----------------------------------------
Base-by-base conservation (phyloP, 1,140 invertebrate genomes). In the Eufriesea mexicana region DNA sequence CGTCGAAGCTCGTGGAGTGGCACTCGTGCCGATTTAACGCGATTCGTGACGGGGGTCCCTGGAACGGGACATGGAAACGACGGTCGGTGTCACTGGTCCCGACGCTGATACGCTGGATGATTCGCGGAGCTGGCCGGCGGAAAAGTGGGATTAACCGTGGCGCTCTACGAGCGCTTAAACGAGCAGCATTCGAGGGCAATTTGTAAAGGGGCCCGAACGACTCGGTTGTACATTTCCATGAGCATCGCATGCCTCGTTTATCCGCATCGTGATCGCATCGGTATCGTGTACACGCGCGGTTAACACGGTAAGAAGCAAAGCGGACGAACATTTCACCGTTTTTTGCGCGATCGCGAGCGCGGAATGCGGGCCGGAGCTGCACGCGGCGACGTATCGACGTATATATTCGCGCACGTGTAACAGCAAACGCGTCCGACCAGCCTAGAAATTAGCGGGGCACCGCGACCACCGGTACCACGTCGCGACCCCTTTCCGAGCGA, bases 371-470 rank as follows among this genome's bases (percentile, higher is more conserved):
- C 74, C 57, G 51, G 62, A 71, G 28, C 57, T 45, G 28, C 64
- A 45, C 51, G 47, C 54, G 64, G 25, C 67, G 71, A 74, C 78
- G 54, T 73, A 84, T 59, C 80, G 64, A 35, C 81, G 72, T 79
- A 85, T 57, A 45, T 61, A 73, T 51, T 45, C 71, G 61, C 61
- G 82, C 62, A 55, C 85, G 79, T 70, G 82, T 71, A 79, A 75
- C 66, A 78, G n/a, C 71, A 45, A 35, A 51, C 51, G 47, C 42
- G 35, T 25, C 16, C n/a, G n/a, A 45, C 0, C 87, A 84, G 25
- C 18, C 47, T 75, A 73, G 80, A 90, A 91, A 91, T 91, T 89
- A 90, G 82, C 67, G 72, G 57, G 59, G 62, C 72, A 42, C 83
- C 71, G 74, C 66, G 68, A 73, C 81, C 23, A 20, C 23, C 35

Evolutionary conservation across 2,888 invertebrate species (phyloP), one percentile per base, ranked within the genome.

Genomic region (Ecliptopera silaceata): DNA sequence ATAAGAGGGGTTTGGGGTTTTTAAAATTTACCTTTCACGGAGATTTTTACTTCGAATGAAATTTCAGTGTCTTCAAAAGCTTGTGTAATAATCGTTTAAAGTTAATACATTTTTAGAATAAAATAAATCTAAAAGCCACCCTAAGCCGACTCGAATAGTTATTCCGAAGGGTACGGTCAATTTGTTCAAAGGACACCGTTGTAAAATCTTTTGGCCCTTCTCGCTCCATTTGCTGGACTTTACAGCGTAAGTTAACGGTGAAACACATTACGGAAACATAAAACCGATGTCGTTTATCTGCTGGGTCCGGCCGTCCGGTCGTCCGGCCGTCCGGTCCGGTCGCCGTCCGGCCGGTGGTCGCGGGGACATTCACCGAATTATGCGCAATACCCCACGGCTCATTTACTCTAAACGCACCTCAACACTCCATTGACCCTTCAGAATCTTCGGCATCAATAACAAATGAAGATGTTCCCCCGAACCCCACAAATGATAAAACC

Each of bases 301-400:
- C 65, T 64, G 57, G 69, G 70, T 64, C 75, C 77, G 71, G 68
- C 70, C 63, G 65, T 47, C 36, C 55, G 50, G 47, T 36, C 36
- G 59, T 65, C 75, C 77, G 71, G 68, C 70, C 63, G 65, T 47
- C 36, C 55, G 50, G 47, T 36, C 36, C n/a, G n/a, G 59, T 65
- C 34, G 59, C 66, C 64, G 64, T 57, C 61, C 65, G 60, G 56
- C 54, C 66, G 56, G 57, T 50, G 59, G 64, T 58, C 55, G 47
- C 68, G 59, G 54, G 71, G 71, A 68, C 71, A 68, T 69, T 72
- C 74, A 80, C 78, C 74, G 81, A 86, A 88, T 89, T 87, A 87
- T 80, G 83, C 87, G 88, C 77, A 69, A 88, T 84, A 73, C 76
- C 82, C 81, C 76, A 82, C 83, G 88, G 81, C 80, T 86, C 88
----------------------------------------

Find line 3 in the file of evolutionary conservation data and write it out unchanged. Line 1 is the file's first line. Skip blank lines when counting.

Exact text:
- A 45, C 51, G 47, C 54, G 64, G 25, C 67, G 71, A 74, C 78